05:16 GMT21 January 2021
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    The dire situation in Syria's Idlib province caused by fighting that has pitted Syrian government forces against Turkish troops and Turkish-backed militias has created a wave of refugees trying to flee the conflict. In recent days, Turkey has announced the opening of its borders with Europe, citing its inability to take in any more refugees.

    "Millions of refugees" will soon be moving toward Turkey's borders with the European Union, Turkish President Recep Tayyip Erdogan has announced.

    "The period of Turkey's unilateral self-sacrifice in relation to the refugees has come to an end," Erdogan said in a televised speech in Ankara on Monday. "Since we have opened the borders, the number of refugees heading toward Europe has reached hundreds of thousands. This number will soon be in the millions," he warned.

    According to Erdogan, European leaders have been calling him to urge him to close the borders. "They call me and say: 'close the borders'. I tell them it is too late. The West must share the burden of responsibility for refugees. Today, I will meet with the Bulgarian prime minister, and tomorrow, I will talk to [German Chancellor Angela] Merkel. The holding of four- or five-party summits on Syria is on the agenda," the president said.

    German government spokesman Steffen Seibert told reporters on Monday that false Turkish claims that the way to the European Union is wide open put migrants in a difficult position.

    "Migrants and refugees are being told in Turkey that the way to the EU is open, which, of course, is not true. This puts people … in a very difficult position and presents a challenge to Greece," he said.

    Seibert added that the German government was well aware of the "unquiet situation" on the Greek-Turkish border, where thousands of migrants have amassed in the hope of crossing into Europe.

    Last week, Ankara announced the opening of its borders to Europe for refugees, citing its alleged inability to take in any more refugees amid the ongoing fighting in Idlib.

    The announcement prompted Greece to step up efforts to protect its borders, with Greek border police using tear gas and stun grenades to try to stop migrants from entering the country. On Friday, Turkey's interior ministry reported that over 47,000 people had managed to make it into the EU. A day later, the ministry upped the figure to 76,000. On Sunday, French President Emmanuel Macron said Paris would express "full solidarity" with Greece and Bulgaria amid the refugee influx, and promised to provide the two countries with "immediate assistance to protect borders."

    Migrants wait at the Turkey's Pazarkule border crossing with Greece's Kastanies, near Edirne, Turkey, March 1, 2020. REUTERS/Osman Sadi Temizel NO RESALES. NO ARCHIVES
    © REUTERS / STRINGER
    Migrants wait at the Turkey's Pazarkule border crossing with Greece's Kastanies, near Edirne, Turkey, March 1, 2020. REUTERS/Osman Sadi Temizel NO RESALES. NO ARCHIVES

    Turkey signed a deal with Brussels in 2016 which committed Ankara to stop the refugee flow into Europe in exchange for financial assistance from Europe. However, in the years since, Ankara has repeatedly accused the bloc of not doing enough to provide aid and resettlement assistance for EU-bound migrants. EU-Turkish relations soured following the 2016 Turkish coup attempt, which prompted Erdogan's government to launch a crackdown in which tens of thousands were rounded up, sacked, or suspended from their jobs, including 'disloyal' teachers, university deans, servicemen and journalists.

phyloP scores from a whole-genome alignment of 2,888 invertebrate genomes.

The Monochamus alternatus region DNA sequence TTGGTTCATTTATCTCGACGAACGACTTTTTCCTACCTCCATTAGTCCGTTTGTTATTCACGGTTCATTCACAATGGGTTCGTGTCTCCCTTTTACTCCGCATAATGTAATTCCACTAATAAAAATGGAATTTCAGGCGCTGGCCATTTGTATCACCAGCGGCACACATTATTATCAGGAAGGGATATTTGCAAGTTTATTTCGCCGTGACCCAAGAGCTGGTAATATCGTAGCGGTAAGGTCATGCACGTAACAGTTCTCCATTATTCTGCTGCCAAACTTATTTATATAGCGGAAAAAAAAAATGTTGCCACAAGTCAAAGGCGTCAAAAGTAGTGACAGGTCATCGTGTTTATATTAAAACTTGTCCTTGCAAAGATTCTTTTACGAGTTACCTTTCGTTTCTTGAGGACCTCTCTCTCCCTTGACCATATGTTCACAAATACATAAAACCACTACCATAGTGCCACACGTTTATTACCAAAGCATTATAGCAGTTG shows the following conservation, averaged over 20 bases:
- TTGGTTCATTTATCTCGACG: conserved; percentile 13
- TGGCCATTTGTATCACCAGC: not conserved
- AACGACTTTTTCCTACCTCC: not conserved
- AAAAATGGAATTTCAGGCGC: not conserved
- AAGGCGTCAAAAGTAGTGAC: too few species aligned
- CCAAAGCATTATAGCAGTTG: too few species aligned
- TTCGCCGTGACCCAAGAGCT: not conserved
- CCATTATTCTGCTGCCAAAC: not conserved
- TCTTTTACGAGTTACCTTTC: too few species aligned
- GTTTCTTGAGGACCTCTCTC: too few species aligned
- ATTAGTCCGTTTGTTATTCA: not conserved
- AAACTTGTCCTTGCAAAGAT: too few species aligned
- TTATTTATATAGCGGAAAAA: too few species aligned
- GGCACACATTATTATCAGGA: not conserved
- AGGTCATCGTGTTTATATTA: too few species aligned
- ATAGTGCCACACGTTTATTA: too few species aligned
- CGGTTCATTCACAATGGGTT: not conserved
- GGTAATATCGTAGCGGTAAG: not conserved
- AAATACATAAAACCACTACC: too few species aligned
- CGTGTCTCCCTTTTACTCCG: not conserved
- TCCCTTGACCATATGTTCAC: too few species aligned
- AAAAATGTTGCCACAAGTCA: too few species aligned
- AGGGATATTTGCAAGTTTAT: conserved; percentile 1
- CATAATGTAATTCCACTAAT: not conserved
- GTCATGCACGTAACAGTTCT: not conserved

Turkey opened its western borders to would-be migrants amid the escalating conflict in the renegade Syrian province of Idlib, where tens of thousands of militants and Turkish forces have engaged in a major conflict with Syrian troops in recent weeks, putting the lives of civilians in the region, who number up to 3 million, in danger. The Idlib escalation began late last year, when, after repeated deadly attacks on Syrian forces by Nusra* militants, Damascus launched an offensive in the province. Tensions escalated in early February, after multiple Turkish troops were killed in a Syrian artillery attack which struck a Turkish observation post. 33 more Turkish troops were killed last week after the Syrian Army moved to repel a large-scale terrorist offensive in an area where the troops happened to be stationed.

    In his speech Monday, Erdogan warned Syria that it must withdraw from Idlib "to the lines Turkey has determined as soon as possible," or be left without "a head on their shoulders."

    Erdogan plans to travel to Moscow on Thursday to speak with Russian President Vladimir Putin about the Idlib crisis. Commenting on the trip, Erdogan said he hoped that "as a result of our conversation, a ceasefire will be achieved". 

    A Turkish soldier walks near Turkish military vehicles in Hazano near Idlib, Syria, February 11, 2020
    © REUTERS / Khalil Ashawi
    A Turkish soldier walks near Turkish military vehicles in Hazano near Idlib, Syria, February 11, 2020

    * a.k.a. al-Qaeda in Syria, a terrorist group outlawed in Russia and many other countries.

    Tags:
    Recep Tayyip Erdogan, refugees, EU, Syria, Turkey
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